I Got Them Dancing

Back in my high school days in the 1980s, despite my mullet I listened to a variety of music. My hairstyle just happened to fit one of those types–cranked out by what many call “black t-shirt” bands. A friend of my brother once called it “that long-haired shit.”

A friend who was into the modern rock, or alternative, music scene invited me to co-deejay a junior high dance. He played mostly club-inspired tunes by Depeche Mode, The Cure, and similar bands, while I threw in the occasional popular Prince song from my collection.

He lamented that so many boys were in wallflower mode, watching the girls do all the dancing. I knew that was my chance to pull my ace card from my heavy metal hand. It got more boys out on the dancefloor than anything else, even though they had never heard it before. I’m sure everyone can guess why.

It was an instrumental ballad by a heavy metal guitar virtuoso. A self-aggrandizing solo at its heart, it featured classical acoustic and electric guitars on blazing arpeggios and enough bent strings to give it real feeling. A simple bass line anchored it while cheesy, gothic keyboard chords wandered over the top.

The couples did that one dance all the boys knew, the sway to the left on one, right on two, and so on. If feeling particularly amorous, they might go left on one, hold it there a beat, and then go right on three.

When the song ended, Robert Smith started meowing “Love Cats,” and the couples split to return to their unofficially appointed places.

A boy broke his stride and approached the deejay table. He leaned in as if to speak. I leaned in to listen.

“Hey, what song was that?” he shouted.

I smiled and gave my co-deejay a knowing look. “‘Crying,’ by Yngwie Malmsteen,” I yelled back.


“Yngwie.” I shouted more clearly. “Y-n-g-w-i-e. Malmsteen.”

“Loved that song. Thanks!” he said and returned to his spot near the wall.

That night, I had done my job, and enjoyed that rare moment when someone else shows a similar level of enthusiasm for a song I typically enjoyed alone in my room or my car.

I hoped that the boy’s parents wouldn’t mind the album cover, which featured Yngwie using his Stratocaster to ward off flames from a fire-breathing, three-headed dragon. It doesn’t get much more ’80s metal than that.

Caress of Steel – Rush

Recently, a friend of mine was tagged when one of his friends asked a few to name 1970’s albums that are good for a full listen, end-to-end.

I was a child in the 1970’s, but in the 1980’s I was exposed to much of the previous decade’s music. Many of those bands, of course, still were making music well into the 1980’s, and beyond.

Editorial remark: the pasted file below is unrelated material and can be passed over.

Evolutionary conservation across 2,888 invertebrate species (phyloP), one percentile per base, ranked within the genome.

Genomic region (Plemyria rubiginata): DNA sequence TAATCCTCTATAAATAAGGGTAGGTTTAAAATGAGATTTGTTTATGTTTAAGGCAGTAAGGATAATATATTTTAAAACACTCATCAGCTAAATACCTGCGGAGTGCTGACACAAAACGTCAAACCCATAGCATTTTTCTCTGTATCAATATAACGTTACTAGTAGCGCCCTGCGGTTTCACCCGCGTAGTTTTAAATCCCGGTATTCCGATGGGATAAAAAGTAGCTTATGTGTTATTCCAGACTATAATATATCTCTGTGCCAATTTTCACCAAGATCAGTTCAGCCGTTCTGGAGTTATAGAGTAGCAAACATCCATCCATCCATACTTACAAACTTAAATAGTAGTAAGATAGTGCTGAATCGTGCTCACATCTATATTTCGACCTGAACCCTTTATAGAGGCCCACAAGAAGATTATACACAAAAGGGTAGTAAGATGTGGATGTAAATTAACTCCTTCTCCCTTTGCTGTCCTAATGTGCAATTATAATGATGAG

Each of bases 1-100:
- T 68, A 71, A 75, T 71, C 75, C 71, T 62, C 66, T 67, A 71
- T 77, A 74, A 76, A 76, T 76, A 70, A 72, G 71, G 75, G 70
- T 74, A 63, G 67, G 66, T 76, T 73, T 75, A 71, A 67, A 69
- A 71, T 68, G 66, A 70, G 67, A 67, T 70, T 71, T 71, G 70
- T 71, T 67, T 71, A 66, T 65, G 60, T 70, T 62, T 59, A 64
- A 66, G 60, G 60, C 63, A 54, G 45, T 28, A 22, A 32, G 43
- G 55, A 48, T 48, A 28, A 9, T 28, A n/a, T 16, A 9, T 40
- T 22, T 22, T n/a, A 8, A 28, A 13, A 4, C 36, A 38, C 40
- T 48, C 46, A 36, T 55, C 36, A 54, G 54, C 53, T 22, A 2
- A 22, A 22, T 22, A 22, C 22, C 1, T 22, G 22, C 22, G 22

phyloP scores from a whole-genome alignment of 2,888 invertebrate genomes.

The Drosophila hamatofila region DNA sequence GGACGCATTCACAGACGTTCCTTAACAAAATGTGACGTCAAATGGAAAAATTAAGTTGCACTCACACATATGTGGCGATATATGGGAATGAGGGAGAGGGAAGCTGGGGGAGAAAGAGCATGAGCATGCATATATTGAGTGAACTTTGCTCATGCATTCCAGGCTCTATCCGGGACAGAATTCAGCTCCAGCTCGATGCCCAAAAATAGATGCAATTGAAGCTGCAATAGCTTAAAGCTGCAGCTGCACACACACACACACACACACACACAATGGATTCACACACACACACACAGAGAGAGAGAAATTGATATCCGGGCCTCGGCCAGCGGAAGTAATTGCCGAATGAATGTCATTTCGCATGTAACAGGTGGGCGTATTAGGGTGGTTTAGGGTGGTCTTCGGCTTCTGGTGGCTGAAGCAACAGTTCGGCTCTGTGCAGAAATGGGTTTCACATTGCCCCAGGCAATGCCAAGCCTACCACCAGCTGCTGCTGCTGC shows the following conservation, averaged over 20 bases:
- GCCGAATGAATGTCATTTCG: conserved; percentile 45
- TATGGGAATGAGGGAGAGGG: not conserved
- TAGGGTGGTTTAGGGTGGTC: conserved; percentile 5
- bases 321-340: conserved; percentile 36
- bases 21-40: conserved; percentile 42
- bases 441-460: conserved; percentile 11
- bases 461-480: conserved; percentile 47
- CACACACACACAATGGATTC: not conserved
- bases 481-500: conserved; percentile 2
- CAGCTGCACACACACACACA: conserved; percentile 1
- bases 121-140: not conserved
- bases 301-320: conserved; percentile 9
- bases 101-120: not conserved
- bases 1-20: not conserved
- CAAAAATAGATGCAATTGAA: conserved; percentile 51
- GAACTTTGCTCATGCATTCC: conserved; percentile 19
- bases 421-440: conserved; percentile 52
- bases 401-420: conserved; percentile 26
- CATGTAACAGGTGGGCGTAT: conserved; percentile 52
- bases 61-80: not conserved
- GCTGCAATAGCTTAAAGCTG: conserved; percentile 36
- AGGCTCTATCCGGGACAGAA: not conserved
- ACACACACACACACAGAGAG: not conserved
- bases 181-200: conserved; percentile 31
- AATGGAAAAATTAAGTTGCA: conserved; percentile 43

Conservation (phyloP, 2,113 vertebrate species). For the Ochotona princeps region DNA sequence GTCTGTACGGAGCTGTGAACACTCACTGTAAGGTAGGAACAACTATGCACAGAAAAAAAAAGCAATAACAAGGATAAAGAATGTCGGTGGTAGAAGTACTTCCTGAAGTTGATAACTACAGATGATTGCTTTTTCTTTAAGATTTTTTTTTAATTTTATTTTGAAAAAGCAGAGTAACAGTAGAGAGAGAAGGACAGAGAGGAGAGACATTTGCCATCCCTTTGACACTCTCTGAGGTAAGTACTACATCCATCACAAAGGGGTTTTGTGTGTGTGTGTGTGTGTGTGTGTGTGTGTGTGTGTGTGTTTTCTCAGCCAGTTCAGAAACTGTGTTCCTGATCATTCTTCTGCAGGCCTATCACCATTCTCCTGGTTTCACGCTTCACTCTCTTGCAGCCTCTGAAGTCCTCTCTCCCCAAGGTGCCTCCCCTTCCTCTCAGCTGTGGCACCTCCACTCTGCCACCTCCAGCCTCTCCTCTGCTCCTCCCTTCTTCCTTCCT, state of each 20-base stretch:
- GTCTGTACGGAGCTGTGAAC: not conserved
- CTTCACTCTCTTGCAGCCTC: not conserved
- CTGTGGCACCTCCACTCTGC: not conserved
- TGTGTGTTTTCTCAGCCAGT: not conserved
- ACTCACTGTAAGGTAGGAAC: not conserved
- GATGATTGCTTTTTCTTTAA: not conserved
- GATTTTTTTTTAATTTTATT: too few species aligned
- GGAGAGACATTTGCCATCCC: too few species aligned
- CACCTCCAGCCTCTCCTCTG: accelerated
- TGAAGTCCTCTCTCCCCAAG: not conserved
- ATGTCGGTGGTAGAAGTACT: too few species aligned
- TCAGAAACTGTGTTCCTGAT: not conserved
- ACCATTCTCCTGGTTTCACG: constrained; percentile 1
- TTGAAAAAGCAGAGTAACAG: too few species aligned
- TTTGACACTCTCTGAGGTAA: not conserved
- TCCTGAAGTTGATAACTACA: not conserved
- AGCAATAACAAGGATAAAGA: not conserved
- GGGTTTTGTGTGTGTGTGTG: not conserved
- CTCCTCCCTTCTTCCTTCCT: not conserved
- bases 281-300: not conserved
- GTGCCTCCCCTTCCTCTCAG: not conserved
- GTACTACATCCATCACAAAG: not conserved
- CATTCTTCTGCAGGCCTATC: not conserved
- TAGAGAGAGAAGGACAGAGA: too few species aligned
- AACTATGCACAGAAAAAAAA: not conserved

After reading through several comments suggesting Led Zeppelin, Yes, ELO, Pink Floyd, and others, I realized there was no Rush in there yet. Back in 1988 or so, I was made aware of Rush’s Caress of Steel. I listened to the cassette in my car and at home. That particular medium made it difficult to skip from one song to the next, but this particular album didn’t contain very many tracks, due to the length of the final two, a theme containing sections fast, slow, wild, and controlled.

It’s beautiful. It rocks. It’s original.

The music is the result of the hard work and artistry of musicians who spent countless hours becoming good at playing their instruments. They didn’t take shortcuts nor sample someone else’s work. Every note, every lyric on the album is theirs.

Instead of being remembered by the masses for work like Caress of Steel, Rush will be the band who recorded the hit “Tom Sawyer.” That song is great, for what it is. I’m not trying to detract from the effort, talent, and skill it took to make that and the rest of Moving Pictures.

Sitting here listening to Caress of Steel, not on a cassette this time, but from a high-quality YouTube version of it, I just felt inspired to put in my plug for this album. It’s truly an accomplishment.

Link I used (no guarantee it still works):

Letter to a Jazz Man

Dear Jack,

This morning my iPod chose an instrumental track from one of your albums, and at first I admit I didn’t realize who it was. Jack Mitchell and His Big Band. What a talented group of geezers.